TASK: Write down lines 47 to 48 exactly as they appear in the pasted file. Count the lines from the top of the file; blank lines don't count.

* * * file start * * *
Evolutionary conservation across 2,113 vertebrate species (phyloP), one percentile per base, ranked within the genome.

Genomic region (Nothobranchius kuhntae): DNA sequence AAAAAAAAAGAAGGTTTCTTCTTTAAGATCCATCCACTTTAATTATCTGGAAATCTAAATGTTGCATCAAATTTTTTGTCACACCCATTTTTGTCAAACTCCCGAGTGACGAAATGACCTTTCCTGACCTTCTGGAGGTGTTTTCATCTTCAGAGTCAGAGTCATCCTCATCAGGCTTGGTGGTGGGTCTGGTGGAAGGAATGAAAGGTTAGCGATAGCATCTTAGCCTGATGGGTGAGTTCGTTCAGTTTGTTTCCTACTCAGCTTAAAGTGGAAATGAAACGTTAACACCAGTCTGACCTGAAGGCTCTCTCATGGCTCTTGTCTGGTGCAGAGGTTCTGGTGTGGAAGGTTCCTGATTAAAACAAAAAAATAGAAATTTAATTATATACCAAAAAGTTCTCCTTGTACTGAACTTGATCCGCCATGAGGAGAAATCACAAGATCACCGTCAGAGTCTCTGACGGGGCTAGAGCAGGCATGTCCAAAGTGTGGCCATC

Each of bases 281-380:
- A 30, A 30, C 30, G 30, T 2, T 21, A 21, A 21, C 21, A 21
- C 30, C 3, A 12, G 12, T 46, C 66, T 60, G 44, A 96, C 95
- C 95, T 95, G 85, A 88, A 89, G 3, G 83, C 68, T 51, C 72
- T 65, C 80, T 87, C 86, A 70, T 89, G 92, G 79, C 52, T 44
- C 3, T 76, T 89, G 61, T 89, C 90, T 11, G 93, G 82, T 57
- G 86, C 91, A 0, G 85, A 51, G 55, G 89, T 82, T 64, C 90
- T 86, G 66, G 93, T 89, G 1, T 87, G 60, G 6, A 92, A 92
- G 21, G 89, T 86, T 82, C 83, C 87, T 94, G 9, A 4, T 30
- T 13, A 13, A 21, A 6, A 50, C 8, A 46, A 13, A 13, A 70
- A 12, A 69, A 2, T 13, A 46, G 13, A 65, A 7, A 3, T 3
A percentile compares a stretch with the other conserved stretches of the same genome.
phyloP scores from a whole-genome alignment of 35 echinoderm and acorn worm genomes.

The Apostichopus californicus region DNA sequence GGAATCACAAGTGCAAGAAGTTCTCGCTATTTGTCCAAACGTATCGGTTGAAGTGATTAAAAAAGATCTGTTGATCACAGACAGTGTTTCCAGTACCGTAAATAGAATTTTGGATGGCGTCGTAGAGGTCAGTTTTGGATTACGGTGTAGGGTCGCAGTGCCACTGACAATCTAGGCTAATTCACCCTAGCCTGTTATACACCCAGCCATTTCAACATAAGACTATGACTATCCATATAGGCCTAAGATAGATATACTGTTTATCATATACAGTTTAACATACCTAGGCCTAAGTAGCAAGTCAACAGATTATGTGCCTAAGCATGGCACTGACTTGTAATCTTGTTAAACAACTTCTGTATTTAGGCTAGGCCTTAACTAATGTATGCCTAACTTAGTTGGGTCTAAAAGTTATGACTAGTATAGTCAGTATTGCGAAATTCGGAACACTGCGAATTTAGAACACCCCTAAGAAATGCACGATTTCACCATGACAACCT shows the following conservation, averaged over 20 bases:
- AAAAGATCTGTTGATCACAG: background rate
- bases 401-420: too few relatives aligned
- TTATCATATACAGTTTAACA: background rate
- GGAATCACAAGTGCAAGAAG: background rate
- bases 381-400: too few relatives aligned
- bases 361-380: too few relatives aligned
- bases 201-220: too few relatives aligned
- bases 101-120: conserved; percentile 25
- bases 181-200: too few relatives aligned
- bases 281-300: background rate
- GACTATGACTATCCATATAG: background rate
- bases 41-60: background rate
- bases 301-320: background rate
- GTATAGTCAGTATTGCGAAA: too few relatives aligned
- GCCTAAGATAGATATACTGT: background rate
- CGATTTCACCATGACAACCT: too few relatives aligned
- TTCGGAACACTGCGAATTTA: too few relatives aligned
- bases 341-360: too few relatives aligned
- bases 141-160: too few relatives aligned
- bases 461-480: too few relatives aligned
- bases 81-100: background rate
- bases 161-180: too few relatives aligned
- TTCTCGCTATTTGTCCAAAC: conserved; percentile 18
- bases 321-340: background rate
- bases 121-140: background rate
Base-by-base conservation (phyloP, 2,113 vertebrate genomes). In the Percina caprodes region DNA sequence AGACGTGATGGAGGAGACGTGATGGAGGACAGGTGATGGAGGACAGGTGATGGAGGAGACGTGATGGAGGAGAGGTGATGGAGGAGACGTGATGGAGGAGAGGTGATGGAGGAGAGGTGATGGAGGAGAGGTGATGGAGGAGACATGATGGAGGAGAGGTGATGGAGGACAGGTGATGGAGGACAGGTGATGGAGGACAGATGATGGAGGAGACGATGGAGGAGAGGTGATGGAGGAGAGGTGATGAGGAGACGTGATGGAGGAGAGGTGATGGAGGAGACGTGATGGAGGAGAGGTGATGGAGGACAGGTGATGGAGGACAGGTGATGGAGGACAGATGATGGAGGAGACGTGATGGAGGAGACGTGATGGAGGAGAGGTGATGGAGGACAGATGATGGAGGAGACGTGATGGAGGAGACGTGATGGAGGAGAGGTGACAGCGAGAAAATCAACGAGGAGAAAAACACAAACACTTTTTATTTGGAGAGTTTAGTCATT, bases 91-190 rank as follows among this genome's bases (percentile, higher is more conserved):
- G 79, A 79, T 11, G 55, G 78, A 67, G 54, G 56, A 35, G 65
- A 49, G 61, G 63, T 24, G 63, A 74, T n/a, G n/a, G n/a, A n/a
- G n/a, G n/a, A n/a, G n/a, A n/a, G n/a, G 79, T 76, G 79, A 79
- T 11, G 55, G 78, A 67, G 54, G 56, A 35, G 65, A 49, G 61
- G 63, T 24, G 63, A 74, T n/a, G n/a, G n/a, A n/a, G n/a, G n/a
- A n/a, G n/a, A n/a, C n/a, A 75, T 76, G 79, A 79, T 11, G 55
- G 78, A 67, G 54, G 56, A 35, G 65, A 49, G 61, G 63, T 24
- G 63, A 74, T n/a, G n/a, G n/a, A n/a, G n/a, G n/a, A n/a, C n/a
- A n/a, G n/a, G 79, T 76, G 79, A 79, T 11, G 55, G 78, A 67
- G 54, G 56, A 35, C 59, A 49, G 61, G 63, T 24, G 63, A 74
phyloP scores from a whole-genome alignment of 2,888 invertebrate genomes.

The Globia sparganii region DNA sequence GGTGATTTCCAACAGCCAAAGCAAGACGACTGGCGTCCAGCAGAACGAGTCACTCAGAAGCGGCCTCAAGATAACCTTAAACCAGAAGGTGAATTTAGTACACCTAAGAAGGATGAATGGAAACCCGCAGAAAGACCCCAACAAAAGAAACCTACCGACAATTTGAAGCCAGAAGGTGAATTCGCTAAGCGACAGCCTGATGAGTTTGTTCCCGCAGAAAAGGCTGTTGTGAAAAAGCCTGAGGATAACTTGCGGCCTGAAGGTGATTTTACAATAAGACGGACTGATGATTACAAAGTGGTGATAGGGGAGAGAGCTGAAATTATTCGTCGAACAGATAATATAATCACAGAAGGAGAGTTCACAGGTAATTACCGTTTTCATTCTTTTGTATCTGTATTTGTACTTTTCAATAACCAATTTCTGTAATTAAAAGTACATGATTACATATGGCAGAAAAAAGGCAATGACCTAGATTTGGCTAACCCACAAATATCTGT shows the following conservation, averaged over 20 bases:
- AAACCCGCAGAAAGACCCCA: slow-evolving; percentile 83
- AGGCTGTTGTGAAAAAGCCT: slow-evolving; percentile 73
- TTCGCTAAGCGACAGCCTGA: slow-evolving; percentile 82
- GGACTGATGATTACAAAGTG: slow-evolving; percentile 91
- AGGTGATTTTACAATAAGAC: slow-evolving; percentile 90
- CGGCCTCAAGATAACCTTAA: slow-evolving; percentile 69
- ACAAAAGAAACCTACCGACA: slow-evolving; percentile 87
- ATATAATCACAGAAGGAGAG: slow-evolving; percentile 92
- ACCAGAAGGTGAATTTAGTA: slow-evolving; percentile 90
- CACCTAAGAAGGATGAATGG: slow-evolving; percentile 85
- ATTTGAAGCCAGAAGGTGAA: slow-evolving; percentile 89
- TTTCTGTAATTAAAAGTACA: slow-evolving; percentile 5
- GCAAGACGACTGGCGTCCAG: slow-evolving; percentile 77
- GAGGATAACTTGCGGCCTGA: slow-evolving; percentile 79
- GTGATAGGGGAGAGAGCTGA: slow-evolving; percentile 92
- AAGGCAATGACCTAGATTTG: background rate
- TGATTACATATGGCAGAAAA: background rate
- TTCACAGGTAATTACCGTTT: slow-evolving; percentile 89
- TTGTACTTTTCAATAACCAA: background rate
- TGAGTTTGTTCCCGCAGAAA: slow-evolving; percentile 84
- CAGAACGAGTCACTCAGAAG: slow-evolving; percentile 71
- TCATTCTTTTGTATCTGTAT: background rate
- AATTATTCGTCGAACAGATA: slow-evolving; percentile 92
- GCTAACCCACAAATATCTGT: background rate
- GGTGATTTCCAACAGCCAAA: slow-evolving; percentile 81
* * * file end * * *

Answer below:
- G 63, T 24, G 63, A 74, T n/a, G n/a, G n/a, A n/a, G n/a, G n/a
- A n/a, G n/a, A n/a, C n/a, A 75, T 76, G 79, A 79, T 11, G 55